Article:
Consumers’ inflation expectations grew, but respondents’ optimism about income held, according to the April Survey of Consumer Expectations, released by the Federal Reserve Bank of New York on Monday.
Median inflation expectations grew to 3.0% from 2.8% for a one-year period and to 3.0% from 2.9% for a three-year horizon.
“Both measures have been trending upwards since August of last year,” according to a release. “The last time both measures reached this level was during the temporary uptick in inflation expectations in early 2017. While this month’s increase in short-term inflation expectations was broad-based across income groups, the increase in medium-term inflation expectations was driven by respondents with incomes at $50,000 or higher.”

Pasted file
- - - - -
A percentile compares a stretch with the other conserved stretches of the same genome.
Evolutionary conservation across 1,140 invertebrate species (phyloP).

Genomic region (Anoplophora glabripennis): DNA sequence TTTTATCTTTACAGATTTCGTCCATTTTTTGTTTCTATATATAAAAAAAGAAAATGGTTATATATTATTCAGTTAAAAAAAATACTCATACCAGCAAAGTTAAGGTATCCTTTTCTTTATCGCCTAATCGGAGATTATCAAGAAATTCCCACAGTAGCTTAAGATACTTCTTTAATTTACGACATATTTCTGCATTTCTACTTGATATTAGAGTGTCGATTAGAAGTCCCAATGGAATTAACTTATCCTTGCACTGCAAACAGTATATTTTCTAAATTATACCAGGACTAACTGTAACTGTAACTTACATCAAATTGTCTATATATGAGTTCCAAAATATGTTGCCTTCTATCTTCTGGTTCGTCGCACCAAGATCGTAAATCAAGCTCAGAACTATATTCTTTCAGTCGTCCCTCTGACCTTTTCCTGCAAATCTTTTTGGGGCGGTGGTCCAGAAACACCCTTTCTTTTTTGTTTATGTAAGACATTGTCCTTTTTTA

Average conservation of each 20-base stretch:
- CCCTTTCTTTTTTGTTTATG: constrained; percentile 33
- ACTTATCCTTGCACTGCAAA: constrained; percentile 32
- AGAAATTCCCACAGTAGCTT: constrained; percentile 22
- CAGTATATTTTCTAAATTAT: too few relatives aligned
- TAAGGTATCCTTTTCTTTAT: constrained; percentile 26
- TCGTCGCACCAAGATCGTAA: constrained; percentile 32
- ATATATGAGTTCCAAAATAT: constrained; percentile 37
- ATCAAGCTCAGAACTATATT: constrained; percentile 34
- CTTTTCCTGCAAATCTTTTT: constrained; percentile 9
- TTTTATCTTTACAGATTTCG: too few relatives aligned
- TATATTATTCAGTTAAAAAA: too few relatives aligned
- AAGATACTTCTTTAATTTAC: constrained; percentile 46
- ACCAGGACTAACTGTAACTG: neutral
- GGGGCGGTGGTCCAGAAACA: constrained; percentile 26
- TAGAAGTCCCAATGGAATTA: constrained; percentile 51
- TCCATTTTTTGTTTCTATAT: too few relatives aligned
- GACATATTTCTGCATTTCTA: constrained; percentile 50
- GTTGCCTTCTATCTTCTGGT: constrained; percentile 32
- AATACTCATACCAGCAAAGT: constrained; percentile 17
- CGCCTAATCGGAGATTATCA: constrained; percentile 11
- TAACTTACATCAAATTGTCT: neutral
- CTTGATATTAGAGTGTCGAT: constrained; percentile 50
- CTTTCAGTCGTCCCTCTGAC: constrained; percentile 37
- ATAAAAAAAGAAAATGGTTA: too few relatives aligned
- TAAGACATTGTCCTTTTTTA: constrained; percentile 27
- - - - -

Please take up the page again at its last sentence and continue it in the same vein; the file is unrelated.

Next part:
Turning to labor, the expected earnings growth for one-year inched up to 2.7% from 2.6%. The mean perceived probability of losing one’s job in the next 12 months slid to 13.7% from 13.9%, while the mean probability of leaving one’s job voluntarily in the next 12 months gained to 20.5% from 19.3%.
The probability of finding a job, if one lost his/her current job, fell to 57.1% from 57.6%.
Median one-year ahead home prices are expected to grow 3.7%, up from 3.5% last month, the Fed said, above its 12-month average of 3.3%.
Median household spending expectations increased to 3.3% from 3.1%. Income growth expectations held at 2.9%.